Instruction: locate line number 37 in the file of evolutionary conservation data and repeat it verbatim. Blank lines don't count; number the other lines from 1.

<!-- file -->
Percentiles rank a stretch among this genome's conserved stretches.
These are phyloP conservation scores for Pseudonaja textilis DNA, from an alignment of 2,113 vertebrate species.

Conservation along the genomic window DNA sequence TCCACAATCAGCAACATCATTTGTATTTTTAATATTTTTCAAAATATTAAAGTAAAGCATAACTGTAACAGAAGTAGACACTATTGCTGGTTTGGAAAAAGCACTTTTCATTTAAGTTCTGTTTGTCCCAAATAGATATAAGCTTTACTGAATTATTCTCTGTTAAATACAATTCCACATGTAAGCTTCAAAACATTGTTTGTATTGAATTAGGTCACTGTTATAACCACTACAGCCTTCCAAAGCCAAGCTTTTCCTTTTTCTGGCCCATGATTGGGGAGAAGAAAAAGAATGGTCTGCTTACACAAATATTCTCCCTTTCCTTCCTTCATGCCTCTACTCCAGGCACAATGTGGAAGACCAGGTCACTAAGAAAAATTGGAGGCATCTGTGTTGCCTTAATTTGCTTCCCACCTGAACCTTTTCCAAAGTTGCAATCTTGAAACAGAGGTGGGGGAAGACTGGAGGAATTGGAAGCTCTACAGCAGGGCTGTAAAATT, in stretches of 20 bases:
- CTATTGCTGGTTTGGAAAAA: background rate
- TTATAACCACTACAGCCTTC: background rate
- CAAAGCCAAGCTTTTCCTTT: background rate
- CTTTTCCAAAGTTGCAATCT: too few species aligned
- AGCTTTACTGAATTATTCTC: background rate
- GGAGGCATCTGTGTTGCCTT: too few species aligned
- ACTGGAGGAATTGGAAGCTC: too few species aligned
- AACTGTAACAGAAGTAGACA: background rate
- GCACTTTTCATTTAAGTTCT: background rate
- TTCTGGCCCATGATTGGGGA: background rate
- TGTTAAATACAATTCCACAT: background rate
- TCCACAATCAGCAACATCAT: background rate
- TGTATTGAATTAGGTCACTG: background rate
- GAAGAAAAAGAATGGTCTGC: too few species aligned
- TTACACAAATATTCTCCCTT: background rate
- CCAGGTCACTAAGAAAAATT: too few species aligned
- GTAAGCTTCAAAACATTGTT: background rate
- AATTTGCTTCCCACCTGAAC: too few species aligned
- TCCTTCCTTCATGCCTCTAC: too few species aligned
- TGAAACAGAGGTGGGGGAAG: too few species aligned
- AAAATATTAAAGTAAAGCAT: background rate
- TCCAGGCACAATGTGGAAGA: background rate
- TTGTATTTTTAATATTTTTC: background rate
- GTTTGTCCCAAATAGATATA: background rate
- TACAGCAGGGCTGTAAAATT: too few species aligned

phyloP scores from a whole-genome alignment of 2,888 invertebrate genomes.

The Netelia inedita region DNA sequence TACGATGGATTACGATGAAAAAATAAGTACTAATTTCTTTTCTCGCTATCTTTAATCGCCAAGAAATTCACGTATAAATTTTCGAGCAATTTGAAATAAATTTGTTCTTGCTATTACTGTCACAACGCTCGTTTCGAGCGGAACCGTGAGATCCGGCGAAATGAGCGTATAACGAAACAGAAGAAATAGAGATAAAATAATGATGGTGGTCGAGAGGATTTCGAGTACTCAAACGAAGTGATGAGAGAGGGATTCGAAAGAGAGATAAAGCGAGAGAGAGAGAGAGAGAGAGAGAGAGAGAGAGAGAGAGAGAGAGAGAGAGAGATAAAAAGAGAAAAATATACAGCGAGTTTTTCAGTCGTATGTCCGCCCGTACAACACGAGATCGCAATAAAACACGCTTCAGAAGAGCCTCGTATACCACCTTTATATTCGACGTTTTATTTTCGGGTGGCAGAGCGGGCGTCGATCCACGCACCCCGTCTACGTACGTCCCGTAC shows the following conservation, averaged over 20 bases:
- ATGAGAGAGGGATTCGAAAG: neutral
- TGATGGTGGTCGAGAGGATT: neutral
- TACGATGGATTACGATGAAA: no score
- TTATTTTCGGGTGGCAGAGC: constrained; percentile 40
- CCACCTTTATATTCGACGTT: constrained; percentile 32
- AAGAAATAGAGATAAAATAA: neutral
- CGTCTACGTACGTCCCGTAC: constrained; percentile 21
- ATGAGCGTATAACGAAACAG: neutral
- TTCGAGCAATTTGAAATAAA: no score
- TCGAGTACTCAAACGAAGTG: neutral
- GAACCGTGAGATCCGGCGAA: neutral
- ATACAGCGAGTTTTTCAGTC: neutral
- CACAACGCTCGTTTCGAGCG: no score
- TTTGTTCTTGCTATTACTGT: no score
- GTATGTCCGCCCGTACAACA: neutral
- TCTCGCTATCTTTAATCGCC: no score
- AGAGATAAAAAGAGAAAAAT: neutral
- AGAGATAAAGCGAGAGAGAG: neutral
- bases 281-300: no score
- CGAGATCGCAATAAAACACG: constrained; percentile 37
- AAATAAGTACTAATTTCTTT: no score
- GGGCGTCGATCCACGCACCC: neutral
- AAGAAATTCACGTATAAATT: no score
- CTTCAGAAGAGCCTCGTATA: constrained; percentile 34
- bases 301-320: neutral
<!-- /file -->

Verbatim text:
- CGTCTACGTACGTCCCGTAC: constrained; percentile 21